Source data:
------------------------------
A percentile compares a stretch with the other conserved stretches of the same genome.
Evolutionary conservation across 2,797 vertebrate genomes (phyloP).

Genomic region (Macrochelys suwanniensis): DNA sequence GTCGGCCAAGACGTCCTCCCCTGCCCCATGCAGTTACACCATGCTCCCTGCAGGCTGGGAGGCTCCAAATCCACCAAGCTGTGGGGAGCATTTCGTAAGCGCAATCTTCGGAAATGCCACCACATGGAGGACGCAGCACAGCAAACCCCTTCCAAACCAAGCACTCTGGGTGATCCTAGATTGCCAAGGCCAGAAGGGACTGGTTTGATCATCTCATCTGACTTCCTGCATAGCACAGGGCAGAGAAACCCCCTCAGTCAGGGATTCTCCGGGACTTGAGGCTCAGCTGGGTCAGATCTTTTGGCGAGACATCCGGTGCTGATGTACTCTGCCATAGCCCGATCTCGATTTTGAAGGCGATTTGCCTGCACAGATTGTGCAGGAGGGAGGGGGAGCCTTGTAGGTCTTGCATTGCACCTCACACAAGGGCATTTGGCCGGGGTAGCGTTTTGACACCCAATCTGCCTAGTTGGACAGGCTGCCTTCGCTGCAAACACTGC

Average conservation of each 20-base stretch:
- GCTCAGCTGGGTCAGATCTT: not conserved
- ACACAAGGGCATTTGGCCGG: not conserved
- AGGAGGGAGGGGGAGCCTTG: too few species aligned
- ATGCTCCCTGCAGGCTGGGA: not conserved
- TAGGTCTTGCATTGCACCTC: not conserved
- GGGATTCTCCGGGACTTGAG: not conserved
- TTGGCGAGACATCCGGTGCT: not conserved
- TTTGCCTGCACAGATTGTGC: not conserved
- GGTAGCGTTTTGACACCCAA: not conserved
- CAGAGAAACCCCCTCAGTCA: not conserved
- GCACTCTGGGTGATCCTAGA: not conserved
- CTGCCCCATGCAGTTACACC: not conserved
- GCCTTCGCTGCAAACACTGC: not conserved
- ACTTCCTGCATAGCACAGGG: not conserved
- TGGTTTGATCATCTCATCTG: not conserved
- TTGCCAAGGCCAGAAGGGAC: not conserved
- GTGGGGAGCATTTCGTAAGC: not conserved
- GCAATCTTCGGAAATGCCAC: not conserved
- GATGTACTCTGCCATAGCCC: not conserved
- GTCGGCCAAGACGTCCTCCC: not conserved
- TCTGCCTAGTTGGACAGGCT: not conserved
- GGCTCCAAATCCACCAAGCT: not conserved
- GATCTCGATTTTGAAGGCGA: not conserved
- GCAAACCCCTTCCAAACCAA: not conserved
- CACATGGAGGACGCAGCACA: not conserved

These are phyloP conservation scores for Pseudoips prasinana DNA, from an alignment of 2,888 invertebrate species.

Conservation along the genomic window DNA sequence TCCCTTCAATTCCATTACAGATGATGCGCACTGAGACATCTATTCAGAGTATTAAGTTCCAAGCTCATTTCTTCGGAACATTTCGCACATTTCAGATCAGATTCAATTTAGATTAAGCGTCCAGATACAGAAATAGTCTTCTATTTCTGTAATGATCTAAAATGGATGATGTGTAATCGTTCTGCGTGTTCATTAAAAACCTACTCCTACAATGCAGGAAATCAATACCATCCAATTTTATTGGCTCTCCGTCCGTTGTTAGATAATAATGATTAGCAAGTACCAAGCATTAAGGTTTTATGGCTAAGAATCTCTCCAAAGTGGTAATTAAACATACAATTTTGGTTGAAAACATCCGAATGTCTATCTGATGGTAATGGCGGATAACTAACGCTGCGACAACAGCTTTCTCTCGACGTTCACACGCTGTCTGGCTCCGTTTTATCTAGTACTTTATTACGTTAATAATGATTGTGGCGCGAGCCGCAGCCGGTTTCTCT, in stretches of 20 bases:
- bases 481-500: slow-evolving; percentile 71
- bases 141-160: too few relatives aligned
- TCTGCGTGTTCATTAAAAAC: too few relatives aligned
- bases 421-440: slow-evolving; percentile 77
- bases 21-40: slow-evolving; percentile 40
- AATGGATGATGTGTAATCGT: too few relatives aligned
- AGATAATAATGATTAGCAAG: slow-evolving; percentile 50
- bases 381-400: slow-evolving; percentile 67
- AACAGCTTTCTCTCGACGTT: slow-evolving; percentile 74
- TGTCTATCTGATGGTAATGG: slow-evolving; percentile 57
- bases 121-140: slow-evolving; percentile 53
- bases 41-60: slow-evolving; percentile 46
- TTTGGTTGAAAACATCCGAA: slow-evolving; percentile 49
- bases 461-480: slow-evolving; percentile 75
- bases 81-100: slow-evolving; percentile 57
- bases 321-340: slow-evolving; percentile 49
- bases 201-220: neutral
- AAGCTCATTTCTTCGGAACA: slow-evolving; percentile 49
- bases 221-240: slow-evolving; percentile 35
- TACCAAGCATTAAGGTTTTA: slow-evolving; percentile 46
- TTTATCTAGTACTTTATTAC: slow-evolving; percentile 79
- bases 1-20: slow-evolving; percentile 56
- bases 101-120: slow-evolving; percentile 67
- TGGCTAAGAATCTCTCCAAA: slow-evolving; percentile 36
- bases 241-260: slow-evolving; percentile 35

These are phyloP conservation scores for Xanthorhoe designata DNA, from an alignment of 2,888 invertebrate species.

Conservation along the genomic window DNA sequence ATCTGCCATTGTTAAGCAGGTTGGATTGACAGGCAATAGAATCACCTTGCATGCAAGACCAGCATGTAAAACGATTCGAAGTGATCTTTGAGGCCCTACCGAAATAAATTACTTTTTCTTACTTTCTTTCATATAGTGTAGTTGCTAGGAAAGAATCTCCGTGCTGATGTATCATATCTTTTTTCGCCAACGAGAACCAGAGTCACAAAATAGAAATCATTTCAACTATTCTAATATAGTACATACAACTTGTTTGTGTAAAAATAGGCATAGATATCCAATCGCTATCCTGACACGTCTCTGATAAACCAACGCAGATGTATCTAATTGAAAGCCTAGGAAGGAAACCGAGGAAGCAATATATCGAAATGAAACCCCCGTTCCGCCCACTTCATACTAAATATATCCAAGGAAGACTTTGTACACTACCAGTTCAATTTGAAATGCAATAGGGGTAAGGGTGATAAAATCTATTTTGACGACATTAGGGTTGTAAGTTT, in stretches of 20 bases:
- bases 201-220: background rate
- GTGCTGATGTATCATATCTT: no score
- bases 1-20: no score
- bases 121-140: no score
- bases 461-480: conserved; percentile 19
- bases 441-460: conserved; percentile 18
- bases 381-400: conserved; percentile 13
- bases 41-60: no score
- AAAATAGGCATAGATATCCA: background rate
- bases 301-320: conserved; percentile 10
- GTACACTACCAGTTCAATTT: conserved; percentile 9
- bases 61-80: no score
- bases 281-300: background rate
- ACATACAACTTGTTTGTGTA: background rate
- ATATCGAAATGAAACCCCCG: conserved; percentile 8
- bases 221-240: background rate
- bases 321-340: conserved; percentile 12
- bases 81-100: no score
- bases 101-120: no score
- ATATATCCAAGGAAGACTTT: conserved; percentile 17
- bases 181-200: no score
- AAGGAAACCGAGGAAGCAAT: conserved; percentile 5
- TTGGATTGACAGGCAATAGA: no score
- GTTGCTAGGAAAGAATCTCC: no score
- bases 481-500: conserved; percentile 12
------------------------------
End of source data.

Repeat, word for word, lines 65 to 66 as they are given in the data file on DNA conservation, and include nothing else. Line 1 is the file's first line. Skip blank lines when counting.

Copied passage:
- bases 381-400: conserved; percentile 13
- bases 41-60: no score